Experts from the International Agency for Research on Cancer (IARC) said the annual number of new cancer diagnoses is expected to reach 22 million within the next two decades. A report released on Monday, World Cancer Report 2014, revealed an urgent need for effective and affordable cancer prevention strategies in order to reduce the number of newly diagnosed cases.
“Despite exciting advances, this report shows that we cannot treat our way out of the cancer problem,” said Director of IARC, Dr. Christopher Wild, in a press release. “More commitment to prevention and early detection is desperately needed in order to complement improved treatments and address the alarming rise in cancer burden globally.”
Wild and his colleagues from the IARC, official cancer agency of the World Health Organization (WHO), contacted more than 250 scientists from over 40 different countries. The research team gathered the latest statistics surrounding cancer diagnosis and mortality rate. The most common types of cancer around the world include lung with 1.8 million cases, breast with 1.7 million cases, and large bowel with 1.4 million cases.
Fourteen million new cancer cases were estimated in 2012 while the cost for cancer care rose to $1.6 trillion each year. Wild expects the yearly total for cancer diagnoses will almost double by 2030 when 22 million annual cancer cases are expected. The number of people who die as a result of cancer is also expected to increase from 8.2 million deaths each year in 2012 to 13 million annual deaths within the next two decades.
“The rise of cancer worldwide is a major obstacle to human development and well-being,” Wild added. “These new figures and projections send a strong signal that immediate action is needed to confront this human disaster, which touches every community worldwide, without exception.”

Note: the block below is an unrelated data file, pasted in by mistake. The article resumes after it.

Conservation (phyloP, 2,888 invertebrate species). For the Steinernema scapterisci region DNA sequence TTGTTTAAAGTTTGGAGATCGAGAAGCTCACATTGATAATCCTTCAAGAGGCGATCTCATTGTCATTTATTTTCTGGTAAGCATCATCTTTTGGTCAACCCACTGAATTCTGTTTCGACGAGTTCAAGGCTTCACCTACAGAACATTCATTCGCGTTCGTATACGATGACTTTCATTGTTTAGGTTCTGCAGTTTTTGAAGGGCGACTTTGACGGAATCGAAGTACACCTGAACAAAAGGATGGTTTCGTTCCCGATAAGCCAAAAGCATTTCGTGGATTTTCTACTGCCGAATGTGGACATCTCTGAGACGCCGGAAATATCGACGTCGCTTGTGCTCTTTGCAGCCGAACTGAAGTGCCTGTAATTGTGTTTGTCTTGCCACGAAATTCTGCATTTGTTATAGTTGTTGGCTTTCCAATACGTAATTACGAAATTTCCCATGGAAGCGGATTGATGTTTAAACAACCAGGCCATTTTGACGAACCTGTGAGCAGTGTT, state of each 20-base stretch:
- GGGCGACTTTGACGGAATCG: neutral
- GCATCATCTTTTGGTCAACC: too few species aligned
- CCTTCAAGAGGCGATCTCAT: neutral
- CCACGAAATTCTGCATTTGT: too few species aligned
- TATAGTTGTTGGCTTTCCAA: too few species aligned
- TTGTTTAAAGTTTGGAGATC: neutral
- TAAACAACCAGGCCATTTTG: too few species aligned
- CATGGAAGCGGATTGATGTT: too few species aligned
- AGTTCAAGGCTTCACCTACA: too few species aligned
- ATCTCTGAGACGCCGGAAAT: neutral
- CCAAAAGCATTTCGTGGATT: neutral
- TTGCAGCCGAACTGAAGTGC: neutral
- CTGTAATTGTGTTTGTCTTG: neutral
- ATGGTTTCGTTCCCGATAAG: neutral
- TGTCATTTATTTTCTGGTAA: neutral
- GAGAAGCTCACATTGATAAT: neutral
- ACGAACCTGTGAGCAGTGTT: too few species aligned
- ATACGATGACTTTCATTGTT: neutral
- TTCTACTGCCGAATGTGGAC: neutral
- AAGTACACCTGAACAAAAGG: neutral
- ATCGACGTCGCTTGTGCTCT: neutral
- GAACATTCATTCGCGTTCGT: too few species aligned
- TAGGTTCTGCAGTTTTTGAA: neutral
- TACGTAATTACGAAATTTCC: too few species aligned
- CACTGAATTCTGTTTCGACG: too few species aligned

Researchers from the IARC said their findings call for action in developing countries, especially. Underdeveloped regions of the world, including Africa, Asia, Central America, and South America, account for 60 percent of new cancer cases each year and 70 percent of annual cancer-related deaths. People in these countries stand a higher risk of infection-related cancers such as cervix, liver, and stomach. They are also more likely to suffer from cancers that can be caused by industrialized lifestyles including lung, breast, and large bowel.
Health care professionals in both developed and underdeveloped countries should stress healthy eating, consistent exercise, and quitting smoking for reducing a person’s risk of cancer development. Vaccination efforts against hepatitis B and the human papillomavirus (HPV) have also had a dramatic effect on the amount of people affected by cancer.
“Governments must show political commitment to progressively step up the implementation of high-quality screening and early detection programs, which are an investment rather than a cost,” explained Dr. Bernard W. Stewart, co-editor of World Cancer Report 2014.